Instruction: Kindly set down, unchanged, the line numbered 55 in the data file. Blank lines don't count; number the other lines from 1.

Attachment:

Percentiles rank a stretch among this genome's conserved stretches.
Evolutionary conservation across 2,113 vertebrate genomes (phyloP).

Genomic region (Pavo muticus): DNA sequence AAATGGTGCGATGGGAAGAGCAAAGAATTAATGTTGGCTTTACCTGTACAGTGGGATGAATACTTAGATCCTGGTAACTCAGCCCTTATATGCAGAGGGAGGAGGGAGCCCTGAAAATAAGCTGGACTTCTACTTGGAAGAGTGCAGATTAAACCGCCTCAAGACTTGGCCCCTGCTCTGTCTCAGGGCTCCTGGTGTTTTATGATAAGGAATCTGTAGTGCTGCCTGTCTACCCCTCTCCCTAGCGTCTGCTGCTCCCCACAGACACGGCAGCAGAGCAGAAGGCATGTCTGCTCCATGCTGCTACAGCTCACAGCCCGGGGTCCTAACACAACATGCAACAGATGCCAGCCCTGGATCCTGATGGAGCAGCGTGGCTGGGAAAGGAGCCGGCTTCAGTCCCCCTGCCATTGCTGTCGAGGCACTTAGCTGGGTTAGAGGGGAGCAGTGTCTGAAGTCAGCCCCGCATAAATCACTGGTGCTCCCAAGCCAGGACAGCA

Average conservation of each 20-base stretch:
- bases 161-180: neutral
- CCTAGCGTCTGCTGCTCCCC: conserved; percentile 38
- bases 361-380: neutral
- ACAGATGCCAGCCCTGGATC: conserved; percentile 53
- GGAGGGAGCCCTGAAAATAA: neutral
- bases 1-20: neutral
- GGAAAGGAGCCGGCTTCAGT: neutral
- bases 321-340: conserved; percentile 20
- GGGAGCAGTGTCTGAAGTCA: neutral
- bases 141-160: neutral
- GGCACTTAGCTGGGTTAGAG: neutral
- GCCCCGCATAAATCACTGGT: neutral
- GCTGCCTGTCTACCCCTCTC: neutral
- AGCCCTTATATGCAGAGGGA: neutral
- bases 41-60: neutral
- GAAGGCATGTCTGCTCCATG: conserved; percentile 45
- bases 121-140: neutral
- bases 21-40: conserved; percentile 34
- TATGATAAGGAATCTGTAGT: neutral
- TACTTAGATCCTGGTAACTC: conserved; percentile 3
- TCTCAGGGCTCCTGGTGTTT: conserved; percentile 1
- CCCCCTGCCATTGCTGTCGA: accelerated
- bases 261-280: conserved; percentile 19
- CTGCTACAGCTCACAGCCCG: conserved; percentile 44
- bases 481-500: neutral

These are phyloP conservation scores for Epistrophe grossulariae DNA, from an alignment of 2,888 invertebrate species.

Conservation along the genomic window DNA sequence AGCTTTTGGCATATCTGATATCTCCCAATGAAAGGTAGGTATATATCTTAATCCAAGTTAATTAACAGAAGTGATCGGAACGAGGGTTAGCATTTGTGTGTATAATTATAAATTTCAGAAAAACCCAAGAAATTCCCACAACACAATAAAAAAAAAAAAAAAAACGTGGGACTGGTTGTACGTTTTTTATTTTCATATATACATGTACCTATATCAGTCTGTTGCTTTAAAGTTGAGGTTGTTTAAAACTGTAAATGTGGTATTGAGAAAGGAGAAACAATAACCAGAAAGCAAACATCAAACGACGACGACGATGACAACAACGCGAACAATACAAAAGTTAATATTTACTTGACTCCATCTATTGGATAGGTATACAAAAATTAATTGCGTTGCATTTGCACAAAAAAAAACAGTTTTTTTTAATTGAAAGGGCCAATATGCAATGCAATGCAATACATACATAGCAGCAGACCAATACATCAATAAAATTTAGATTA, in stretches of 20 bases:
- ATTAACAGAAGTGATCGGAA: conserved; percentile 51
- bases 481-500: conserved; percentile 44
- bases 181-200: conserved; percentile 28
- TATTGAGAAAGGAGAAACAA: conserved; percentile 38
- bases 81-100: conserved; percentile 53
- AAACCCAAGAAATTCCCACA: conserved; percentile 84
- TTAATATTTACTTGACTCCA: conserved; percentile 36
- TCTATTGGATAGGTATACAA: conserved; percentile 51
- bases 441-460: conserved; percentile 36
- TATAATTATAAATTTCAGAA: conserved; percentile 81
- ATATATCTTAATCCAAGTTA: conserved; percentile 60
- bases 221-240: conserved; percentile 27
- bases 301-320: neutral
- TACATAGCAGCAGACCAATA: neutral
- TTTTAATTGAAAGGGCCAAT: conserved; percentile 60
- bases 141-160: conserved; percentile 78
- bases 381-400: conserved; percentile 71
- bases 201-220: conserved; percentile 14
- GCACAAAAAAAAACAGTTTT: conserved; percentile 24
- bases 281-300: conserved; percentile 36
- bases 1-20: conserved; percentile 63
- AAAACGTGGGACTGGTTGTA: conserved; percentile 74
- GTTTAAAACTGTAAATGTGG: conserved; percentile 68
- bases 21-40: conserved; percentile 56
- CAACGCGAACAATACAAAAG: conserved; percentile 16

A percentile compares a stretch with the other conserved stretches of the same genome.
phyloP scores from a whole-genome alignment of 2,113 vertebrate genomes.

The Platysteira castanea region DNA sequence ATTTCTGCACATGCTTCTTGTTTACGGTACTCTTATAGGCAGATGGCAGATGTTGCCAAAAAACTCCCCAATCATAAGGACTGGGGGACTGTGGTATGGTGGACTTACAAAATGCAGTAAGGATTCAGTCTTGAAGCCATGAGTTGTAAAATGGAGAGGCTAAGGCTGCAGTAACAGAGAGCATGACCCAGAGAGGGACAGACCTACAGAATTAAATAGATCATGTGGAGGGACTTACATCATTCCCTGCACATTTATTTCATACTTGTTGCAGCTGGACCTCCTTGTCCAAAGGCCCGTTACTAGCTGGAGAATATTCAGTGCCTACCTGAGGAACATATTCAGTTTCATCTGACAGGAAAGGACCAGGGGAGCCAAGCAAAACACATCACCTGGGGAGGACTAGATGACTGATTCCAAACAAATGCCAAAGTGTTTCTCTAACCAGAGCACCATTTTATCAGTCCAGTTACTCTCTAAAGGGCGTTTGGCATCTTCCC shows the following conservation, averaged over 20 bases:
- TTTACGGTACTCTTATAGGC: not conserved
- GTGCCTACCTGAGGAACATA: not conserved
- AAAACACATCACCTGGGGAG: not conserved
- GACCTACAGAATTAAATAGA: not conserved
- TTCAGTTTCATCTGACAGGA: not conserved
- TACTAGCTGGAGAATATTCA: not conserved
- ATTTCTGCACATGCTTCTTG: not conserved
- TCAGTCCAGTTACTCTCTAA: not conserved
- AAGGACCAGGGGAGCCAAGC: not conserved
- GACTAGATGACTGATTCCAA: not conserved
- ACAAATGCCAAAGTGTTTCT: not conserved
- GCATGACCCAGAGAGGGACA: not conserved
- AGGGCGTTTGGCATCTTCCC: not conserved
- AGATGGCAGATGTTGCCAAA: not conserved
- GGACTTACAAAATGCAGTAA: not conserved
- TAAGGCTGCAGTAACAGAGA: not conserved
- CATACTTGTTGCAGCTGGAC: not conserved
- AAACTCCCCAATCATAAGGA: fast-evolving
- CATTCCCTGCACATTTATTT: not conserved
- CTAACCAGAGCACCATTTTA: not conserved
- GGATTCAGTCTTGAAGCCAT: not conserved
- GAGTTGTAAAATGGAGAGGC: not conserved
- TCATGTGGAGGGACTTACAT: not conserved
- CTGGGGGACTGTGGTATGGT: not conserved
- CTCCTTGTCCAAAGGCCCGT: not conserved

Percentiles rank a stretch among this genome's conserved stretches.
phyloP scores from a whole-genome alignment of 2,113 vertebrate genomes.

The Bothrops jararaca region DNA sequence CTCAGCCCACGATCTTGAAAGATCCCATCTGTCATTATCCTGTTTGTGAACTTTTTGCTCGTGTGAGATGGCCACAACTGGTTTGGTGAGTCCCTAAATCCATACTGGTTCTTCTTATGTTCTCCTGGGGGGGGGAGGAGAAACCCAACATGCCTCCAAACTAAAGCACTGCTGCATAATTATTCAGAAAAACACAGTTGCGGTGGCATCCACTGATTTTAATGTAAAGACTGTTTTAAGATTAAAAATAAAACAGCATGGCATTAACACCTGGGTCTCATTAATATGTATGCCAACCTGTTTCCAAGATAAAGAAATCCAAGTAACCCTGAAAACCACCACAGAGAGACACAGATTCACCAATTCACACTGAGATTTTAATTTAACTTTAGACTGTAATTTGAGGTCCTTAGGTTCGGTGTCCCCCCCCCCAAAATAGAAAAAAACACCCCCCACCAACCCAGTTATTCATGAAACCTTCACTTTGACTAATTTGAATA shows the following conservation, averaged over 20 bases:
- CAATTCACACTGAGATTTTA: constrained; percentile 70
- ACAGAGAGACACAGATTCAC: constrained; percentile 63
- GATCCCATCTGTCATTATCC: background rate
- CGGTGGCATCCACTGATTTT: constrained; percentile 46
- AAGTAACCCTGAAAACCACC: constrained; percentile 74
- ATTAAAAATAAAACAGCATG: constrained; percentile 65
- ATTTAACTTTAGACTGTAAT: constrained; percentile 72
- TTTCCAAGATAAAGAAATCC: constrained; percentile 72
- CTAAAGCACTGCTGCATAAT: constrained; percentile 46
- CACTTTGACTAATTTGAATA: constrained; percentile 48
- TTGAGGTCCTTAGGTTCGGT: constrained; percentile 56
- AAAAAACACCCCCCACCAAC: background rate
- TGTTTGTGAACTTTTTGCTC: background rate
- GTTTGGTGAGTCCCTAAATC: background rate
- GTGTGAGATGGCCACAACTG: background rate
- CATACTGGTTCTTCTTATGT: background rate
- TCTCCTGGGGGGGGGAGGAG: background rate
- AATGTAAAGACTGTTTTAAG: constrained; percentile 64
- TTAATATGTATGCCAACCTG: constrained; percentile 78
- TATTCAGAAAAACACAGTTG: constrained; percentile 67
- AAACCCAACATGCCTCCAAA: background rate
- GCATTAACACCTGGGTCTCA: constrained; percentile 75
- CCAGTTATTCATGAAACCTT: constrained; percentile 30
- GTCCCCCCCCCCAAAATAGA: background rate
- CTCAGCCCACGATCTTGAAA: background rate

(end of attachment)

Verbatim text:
- bases 21-40: conserved; percentile 56